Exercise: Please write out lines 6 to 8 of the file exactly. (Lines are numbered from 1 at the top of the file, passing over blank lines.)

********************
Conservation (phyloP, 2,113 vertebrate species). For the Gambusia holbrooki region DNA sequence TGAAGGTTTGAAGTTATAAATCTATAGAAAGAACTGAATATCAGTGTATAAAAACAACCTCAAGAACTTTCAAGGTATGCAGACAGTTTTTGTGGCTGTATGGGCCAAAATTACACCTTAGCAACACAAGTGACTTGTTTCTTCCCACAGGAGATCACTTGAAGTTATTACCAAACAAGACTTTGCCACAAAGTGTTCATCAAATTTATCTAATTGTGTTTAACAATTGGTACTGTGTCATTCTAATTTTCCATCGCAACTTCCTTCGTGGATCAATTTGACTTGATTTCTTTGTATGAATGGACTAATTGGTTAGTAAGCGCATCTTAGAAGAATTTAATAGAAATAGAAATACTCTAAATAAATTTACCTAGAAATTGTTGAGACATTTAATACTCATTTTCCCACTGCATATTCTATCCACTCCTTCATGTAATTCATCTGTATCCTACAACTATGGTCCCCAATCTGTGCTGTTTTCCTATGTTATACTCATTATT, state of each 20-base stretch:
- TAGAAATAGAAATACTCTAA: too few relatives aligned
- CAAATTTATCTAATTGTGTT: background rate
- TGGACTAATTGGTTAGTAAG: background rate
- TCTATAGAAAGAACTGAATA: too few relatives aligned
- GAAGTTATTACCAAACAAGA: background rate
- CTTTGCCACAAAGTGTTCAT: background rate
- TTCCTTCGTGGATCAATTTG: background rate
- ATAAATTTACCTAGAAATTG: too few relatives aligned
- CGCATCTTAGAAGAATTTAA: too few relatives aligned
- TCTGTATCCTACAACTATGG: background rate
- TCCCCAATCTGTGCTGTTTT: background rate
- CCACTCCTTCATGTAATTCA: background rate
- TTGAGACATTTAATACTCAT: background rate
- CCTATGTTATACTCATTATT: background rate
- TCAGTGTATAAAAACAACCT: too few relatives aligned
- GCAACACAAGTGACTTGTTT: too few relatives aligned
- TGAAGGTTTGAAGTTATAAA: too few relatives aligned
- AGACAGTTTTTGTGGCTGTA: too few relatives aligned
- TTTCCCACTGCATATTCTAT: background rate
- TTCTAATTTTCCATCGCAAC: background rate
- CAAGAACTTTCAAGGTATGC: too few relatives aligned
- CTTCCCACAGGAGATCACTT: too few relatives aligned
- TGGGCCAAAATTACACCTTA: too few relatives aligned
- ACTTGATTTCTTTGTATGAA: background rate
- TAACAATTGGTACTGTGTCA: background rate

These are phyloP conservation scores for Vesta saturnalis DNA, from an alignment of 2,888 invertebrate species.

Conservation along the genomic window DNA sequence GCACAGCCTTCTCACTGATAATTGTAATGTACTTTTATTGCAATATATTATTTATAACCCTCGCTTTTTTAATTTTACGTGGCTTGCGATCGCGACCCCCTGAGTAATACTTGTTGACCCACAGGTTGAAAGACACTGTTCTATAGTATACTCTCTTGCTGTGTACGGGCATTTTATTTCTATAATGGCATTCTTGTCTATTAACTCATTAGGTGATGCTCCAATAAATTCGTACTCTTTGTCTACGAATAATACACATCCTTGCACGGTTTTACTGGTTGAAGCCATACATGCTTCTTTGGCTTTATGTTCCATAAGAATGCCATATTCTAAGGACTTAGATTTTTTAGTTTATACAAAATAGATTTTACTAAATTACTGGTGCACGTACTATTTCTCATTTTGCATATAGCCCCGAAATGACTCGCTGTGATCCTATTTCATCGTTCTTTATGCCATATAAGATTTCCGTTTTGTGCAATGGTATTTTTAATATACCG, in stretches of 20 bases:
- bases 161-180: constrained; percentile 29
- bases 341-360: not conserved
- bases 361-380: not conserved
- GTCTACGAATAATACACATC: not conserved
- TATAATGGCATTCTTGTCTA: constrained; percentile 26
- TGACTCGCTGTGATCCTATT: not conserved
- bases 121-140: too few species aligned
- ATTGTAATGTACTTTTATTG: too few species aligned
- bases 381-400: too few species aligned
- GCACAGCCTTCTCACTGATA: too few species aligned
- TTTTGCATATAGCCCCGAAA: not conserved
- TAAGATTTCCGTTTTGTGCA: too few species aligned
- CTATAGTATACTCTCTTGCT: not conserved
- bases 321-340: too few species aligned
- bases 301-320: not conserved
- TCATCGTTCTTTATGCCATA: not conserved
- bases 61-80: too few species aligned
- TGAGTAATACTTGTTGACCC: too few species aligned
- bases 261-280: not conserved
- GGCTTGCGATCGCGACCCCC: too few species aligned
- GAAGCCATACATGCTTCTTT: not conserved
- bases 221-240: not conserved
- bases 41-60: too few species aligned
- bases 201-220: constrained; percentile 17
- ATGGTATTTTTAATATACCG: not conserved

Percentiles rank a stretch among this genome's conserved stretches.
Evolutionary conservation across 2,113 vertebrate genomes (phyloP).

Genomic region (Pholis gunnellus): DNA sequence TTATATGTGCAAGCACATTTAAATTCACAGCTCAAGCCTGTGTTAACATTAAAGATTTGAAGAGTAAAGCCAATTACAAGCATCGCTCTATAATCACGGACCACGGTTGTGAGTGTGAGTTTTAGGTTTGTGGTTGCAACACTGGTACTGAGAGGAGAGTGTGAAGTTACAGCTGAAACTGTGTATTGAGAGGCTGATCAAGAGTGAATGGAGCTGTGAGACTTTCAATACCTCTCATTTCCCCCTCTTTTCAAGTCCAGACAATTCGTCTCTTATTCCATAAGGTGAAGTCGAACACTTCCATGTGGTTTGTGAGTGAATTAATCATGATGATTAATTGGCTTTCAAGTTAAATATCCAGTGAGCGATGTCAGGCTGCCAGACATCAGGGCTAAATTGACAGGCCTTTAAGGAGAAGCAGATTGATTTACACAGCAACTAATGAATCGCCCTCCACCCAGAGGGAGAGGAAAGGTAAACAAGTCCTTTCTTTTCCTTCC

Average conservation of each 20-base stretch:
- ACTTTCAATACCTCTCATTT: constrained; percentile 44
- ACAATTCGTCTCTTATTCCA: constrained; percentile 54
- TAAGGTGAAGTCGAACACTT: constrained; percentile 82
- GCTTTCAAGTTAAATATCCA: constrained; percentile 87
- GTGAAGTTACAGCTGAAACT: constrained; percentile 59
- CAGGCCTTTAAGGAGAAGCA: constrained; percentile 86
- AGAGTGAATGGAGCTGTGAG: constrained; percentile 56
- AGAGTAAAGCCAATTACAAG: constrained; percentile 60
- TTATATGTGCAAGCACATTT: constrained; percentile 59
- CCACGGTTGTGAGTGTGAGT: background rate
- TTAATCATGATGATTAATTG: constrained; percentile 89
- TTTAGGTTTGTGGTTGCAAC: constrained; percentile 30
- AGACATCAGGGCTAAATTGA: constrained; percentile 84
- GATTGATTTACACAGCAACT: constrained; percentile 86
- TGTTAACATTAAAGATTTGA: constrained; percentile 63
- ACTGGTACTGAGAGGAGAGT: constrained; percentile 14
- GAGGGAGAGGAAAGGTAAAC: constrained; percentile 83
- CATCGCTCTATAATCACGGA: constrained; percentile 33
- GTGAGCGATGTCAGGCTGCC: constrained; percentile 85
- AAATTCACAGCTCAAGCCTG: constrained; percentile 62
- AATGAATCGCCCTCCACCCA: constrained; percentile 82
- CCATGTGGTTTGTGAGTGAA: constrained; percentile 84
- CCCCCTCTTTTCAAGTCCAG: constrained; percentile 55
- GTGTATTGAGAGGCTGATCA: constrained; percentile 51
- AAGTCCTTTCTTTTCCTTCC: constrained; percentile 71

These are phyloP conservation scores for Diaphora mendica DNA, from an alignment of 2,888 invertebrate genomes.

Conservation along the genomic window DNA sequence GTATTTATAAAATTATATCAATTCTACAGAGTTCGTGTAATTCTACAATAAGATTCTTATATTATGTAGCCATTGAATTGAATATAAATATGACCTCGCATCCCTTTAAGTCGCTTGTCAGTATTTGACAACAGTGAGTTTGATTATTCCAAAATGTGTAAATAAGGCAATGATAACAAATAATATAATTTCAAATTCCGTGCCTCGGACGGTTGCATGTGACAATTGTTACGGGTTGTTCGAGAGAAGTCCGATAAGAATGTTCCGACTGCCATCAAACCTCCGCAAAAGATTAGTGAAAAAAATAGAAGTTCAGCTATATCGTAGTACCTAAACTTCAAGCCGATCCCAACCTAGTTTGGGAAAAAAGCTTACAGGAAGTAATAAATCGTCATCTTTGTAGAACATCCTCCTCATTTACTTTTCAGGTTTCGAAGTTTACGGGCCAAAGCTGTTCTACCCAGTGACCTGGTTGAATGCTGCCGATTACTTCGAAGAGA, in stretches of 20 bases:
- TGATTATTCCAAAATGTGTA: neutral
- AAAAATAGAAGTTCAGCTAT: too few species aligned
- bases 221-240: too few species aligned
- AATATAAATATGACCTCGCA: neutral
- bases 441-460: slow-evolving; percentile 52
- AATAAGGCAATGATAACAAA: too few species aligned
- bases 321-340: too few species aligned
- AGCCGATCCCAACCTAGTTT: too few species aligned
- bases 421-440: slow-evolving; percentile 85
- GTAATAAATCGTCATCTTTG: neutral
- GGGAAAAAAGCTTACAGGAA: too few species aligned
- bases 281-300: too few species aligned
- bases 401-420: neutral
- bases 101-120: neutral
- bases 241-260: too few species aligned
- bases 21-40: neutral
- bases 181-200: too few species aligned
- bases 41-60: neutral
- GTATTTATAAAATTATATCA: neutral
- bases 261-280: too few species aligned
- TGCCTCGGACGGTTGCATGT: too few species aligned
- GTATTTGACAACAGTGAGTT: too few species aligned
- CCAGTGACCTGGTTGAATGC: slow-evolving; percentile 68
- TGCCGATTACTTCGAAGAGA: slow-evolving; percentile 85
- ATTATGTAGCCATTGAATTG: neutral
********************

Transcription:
- GAAGTTATTACCAAACAAGA: background rate
- CTTTGCCACAAAGTGTTCAT: background rate
- TTCCTTCGTGGATCAATTTG: background rate